Adding Breakout Rooms, Non-Verbal Feedback and Polling

Extensive research demonstrates that including interactivity and using active learning strategies in your online teaching increases student engagement and satisfaction and results in better learning outcomes. Breakout rooms in Zoom offer the opportunity to recreate small discussion groups similar to what we may do in traditional classrooms. Similarly, enabling non-verbal feedback and polling in Zoom allows instructors to check in with students and allows them to respond to questions and prompts or notify the instructor when they have questions. 

Adding Interactivity to Live Zoom Sessions 

Step 1: Enable these features 

  1. Navigate to and sign in to your Bowdoin Zoom account. 

  1. Click on “Settings” in the left-hand navigation menu. 

  1. Scroll down to the section called “In Meeting (Basic).” Enable the polling and non-verbal feedback options in this section by toggling the selectors to the right. They will turn blue indicating the features are enabled. 

  1. Continue to scroll to the next section entitled “In Meeting (Advanced).” Enable breakout rooms by toggling its selector to the right. It will turn blue indicating the feature is enabled. 

  1. If you would like to be able to assign participants to breakout rooms when you schedule the meeting, be sure to check that option. Otherwise, you will still be able to assign participants to groups manually or automatically within the meeting. 

Step 2: Using Non-Verbal Feedback 

  1. Within a Zoom meeting that you are hosting, click on “Participants” on the bottom toolbar. 

  1. This will open a side panel where you can see options for participants to respond non-verbally, including responding to yes/no questions, asking the instructor to slow down or speed up, and giving thumbs up and thumbs down reactions. 

Step 3: Creating Polls within a Zoom Session 

  1. Within a Zoom meeting you are hosting, click on “Polls” on the bottom toolbar.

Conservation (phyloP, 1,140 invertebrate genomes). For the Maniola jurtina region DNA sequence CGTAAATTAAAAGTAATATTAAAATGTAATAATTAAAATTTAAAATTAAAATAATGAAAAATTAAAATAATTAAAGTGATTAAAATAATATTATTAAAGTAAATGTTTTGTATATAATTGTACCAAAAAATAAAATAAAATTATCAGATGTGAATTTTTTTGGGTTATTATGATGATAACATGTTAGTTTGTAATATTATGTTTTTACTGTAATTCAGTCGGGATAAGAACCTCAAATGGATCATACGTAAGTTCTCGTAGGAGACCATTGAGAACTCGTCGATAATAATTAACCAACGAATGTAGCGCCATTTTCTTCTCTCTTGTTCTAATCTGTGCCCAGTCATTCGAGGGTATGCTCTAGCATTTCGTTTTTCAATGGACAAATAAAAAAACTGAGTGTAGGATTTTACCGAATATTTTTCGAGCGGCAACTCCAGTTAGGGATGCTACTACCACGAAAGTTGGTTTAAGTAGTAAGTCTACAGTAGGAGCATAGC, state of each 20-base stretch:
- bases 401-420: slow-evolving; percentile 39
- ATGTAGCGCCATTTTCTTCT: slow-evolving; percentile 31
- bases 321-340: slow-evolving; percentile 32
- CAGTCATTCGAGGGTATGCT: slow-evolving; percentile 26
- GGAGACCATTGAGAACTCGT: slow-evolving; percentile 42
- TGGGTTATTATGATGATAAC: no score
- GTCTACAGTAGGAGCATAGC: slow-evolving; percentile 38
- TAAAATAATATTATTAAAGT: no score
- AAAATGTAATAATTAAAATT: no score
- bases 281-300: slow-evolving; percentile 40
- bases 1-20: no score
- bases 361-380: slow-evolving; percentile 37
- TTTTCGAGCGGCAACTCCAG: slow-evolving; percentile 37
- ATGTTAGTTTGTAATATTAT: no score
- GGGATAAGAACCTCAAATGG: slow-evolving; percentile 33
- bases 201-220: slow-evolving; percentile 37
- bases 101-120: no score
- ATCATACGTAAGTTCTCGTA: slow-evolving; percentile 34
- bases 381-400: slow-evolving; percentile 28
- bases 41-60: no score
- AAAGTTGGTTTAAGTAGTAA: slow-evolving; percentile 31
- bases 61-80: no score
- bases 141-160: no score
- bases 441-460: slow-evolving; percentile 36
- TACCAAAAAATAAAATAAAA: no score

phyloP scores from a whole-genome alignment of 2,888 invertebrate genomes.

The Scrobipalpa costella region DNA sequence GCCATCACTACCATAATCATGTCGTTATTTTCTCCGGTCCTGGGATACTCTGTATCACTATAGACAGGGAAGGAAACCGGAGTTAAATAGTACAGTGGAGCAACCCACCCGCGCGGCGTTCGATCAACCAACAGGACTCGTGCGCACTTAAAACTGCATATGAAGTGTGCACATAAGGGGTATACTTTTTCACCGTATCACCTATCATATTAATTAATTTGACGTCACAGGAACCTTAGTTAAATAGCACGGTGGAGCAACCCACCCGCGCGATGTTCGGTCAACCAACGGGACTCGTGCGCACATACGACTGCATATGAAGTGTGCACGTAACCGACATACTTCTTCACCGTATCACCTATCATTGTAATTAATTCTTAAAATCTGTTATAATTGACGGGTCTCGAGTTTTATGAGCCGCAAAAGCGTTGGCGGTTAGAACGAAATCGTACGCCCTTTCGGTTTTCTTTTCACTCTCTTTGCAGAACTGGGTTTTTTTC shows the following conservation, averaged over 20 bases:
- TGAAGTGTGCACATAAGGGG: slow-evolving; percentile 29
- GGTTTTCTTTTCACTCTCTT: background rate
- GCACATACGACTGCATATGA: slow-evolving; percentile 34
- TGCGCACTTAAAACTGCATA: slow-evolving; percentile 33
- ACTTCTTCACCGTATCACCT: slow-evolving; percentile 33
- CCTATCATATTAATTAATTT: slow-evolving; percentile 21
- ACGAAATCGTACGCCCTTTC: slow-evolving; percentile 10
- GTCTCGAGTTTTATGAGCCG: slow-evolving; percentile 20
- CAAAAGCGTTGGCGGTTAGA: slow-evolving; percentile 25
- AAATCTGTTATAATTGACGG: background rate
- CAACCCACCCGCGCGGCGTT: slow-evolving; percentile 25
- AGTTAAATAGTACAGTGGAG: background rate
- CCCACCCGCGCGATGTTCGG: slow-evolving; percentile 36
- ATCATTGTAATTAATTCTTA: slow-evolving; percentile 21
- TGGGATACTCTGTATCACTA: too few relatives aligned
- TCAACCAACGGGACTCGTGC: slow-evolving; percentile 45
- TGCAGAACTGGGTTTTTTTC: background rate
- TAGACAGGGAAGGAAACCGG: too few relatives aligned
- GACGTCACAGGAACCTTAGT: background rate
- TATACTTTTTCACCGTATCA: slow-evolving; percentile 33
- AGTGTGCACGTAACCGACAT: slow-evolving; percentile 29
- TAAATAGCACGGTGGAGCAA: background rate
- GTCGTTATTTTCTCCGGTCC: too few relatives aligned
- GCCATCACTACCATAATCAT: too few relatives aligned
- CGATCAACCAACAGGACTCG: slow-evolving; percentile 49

1. A window will open where you can create either single-choice or multiple-choice polling questions, name the poll, and enter possible responses to the poll. You also have the option of making responses anonymous. 

  1. Click “Add a question” if you would like to include multiple questions in the same poll. 

  1. Select “Launch Poll.” 

  1. Participants will be able to respond immediately, and you will see results as participants respond. 

Step 4: Creating Polls in Advance 

  1. Navigate to and go to the “Meetings” page. 

  1. Click on the scheduled meeting to which you would like to add a poll. 

  1. From the meeting management page, scroll to the bottom to find the “Poll” option and click “Add.” 

  1. Enter a title for the poll and create questions just as you would when creating a poll within a meeting. 

  1. To begin the poll within the Zoom meeting to which you added the poll, click “Polls” in the bottom toolbar. 

  1. Select the poll you would like to launch and click “Launch Poll.” 

Step 5: Creating Breakout Rooms 

  1. Within a Zoom meeting you are hosting, click on “Breakout Rooms” on the bottom toolbar. 

  1. A pop-up will appear asking how many rooms you would like to create and whether participants should be assigned automatically or manually. You can also assign participants to rooms before a scheduled meeting. Instructions for that process can be found in the Zoom help center

  1. Automatically: Zoom will split participants up evenly between rooms. 

  1. Manually: You choose which participants you would like in each room. 

  1. Click “Create rooms.” 

  1. There are many options for managing breakout rooms. Instructions for these many possibilities can be found in the Zoom help center

Best Practices 

  • Take advantage of breakout rooms to implement think-pair-share, small group discussions, or other active learning techniques. Visit breakout rooms to check in on groups as you would in a traditional on-ground class. 

  • Use non-verbal feedback to gauge student engagement and understanding. We may lack the visual cues we get in traditional classrooms, such as confused looks on student faces. Asking questions like, “Is this idea clear?” and having students simply click “yes” or “no” can give you a quick check of student understanding that we are used to in traditional classrooms. 

  • There is no “back of the classroom” in online classrooms. So using tools such as polls and non-verbal feedback can be effective in drawing in lower participation students and increasing their engagement.  

  • Encourage student participation by using Zoom’s polling feature. Polls can be used for fun icebreakers, as discussion or critical thinking prompts, and much more. Research shows that creating interactivity in online classrooms increases student satisfaction and engagement. 


Article ID: 116285
Wed 9/16/20 12:29 PM